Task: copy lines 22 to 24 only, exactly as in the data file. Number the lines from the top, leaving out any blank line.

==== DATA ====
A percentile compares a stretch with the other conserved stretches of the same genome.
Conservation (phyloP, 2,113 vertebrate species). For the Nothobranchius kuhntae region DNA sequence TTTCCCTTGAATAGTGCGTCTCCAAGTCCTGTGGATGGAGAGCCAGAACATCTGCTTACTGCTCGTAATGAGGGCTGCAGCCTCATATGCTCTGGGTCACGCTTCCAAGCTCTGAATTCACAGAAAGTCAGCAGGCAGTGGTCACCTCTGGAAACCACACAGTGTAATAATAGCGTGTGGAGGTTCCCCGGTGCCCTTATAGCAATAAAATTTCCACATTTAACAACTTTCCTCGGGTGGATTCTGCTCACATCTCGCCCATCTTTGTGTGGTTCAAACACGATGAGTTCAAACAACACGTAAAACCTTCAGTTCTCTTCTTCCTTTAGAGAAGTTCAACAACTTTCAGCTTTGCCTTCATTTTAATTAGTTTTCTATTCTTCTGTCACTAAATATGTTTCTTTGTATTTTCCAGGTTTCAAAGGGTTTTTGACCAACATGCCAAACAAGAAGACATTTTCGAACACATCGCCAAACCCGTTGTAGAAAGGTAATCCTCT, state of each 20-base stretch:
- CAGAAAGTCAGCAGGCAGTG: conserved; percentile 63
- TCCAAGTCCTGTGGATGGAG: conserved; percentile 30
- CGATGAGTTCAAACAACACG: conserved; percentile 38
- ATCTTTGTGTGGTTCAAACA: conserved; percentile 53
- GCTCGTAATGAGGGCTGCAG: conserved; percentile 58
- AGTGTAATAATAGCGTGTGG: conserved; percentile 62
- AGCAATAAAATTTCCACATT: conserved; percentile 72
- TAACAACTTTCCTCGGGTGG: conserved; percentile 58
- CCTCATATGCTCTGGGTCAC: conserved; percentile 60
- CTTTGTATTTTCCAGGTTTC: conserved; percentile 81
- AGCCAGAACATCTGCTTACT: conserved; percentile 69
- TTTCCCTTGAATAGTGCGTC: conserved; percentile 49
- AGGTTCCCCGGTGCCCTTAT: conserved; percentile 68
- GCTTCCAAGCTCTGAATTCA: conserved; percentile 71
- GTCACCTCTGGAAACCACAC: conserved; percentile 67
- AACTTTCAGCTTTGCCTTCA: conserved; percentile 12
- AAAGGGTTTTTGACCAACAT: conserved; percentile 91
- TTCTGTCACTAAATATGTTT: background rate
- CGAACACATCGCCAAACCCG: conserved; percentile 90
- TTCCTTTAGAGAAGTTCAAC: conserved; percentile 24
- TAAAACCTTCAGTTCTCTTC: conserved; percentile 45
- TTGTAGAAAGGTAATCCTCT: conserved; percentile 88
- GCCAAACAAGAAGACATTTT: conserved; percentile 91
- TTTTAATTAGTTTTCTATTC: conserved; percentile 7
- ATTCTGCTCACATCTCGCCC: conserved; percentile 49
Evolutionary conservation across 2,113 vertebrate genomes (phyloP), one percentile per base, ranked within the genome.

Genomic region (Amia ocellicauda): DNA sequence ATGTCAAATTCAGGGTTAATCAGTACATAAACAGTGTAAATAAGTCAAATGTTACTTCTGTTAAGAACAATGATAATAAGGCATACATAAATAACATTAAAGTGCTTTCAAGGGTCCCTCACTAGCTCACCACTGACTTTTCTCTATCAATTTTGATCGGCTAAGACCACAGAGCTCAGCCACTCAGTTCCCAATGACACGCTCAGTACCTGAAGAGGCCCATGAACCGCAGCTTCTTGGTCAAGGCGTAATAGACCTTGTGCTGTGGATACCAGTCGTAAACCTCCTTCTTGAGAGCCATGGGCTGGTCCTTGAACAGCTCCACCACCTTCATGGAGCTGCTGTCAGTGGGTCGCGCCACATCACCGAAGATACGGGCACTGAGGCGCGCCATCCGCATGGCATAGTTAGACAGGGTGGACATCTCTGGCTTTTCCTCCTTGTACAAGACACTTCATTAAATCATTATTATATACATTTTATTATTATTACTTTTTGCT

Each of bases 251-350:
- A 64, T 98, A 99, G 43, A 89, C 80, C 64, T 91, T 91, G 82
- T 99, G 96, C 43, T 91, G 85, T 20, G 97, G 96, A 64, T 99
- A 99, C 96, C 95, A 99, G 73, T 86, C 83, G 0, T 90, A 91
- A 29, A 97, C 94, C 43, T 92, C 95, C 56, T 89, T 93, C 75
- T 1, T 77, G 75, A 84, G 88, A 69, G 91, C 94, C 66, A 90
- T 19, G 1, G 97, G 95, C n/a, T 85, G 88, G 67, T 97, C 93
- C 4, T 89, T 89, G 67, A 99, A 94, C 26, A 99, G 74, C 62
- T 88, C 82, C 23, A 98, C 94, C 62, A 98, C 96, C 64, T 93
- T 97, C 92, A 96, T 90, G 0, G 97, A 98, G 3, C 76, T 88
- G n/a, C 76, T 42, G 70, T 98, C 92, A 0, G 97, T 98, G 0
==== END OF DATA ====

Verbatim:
- TTCCTTTAGAGAAGTTCAAC: conserved; percentile 24
- TAAAACCTTCAGTTCTCTTC: conserved; percentile 45
- TTGTAGAAAGGTAATCCTCT: conserved; percentile 88